These results were surprising. In past mini-studies, we’ve found a correlation between strength and rucking performance, but also between size and rucking performance. Because larger athletes also tend to be stronger, it makes sense that body size has a strong correlation to rucking performance. A 200-pound athlete rucking with 50-pounds is carrying 25% of his bodyweight, while a 150-pound athlete carrying the same 50-pound load, is moving with 33% of his bodyweight. It makes sense that the larger athlete would move faster.

However, that is just a one-time snapshot of rucking performance. With this study, we wanted to identify the type of programming that most improved rucking speed performance.

Going in, we hypothesized that the Endurance Emphasis Group (C) would see the most improvement in rucking performance. Rucking is certainly different than unloaded running because of the load, and as a result, demands more strength. However, we still consider rucking primarily an endurance activity.

But this was not the outcome. While the difference in rucking speed improvement between the Strength (A) and Hybrid (B) groups was not significant (just 1%), both groups significantly outperformed the Endurance Emphasis Group (C).

The lab rat attrition in this mini-study was significant. Each Group began the study with 14 lab rats. Group A finished with just 4, Group B finished with 7 and Group C finished with 6. These low subject numbers certainly could have affected the results.

However, despite this attrition and the low total study subjects, the relatively poor ruck speed improvement performance of the endurance group is significant and enough for us to conclude that Strength and/or Hybrid Programming outperforms endurance emphasis to improve ruck speed performance.

On the surface, you might assume that because the Strength (A) and Hybrid (B) groups trained more strength, they would have had more strength improvement and that this increase in strength would account for the greater improvement in rucking speed.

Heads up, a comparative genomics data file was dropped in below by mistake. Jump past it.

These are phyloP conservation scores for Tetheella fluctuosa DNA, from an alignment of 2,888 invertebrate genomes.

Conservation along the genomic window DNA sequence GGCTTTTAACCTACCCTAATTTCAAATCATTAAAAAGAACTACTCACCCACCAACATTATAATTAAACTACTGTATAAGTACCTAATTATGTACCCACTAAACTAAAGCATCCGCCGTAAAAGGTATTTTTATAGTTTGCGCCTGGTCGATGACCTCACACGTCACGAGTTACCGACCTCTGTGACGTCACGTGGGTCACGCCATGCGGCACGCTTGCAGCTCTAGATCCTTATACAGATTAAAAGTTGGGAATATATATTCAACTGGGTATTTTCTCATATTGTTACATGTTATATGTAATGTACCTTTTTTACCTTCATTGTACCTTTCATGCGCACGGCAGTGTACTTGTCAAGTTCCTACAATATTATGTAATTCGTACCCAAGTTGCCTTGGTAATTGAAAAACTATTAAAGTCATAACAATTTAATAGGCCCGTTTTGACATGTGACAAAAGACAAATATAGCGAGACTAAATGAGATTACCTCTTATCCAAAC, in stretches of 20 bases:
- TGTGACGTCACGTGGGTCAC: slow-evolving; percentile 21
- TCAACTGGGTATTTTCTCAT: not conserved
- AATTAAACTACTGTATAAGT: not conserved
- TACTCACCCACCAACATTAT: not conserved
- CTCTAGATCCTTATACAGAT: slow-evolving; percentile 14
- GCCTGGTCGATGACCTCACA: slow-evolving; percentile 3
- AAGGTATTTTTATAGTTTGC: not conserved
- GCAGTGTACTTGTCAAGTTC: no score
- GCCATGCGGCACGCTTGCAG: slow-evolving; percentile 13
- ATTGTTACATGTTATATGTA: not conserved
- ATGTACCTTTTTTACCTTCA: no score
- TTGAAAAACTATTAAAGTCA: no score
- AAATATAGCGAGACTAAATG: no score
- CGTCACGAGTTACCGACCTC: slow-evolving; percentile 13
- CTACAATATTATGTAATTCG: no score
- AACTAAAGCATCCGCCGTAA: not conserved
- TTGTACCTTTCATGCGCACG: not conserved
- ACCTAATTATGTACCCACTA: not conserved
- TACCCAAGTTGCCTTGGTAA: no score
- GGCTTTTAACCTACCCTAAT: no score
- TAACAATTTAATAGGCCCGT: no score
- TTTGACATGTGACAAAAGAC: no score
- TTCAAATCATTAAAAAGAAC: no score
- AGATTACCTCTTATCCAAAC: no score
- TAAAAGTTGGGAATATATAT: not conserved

But this was not the case. As seen below, the strength improvements of the Endurance (Group C) lab rats was nearly equal to that of the Strength and Hybrid Groups:

If Group A and B’s increase in strength cannot account for their greater improvement in rucking speed over Group C, how can it be explained?

We’re not sure, but perhaps by total volume and the idea that the much greater endurance work completed by Group C was more fatiguing than the gym-based strength work by Groups A and B. Therefore, the Group C lab rats did not enjoy as much recovery, and as a result, their rucking speed did not improve as much.

But this is just a guess, and what is important is that Strength emphasis or Hybrid programming work better to improve rucking speed than endurance emphasis programming.

 

NEXT STEPS

Because the ruck improvement results for Strength (A) and Hybrid (B) programming were nearly identical, there is room for another mini-study comparing just these two programming approaches. Until then, we’ll work to focus on Hybrid programming for ruck performance in all future ruck speed new programming and updates.

 

Questions, Comments, Feedback? Email rob@mtntactical.com

 

 


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One thought on “Mini Study: Strength Emphasis and Hybrid Programming Beat Endurance Emphasis to Improve Ruck Performance

  1. Hi! Pretty much the same results I made. My mountain running and rucking got a lot better with more strength training and less endurance training. Best regards!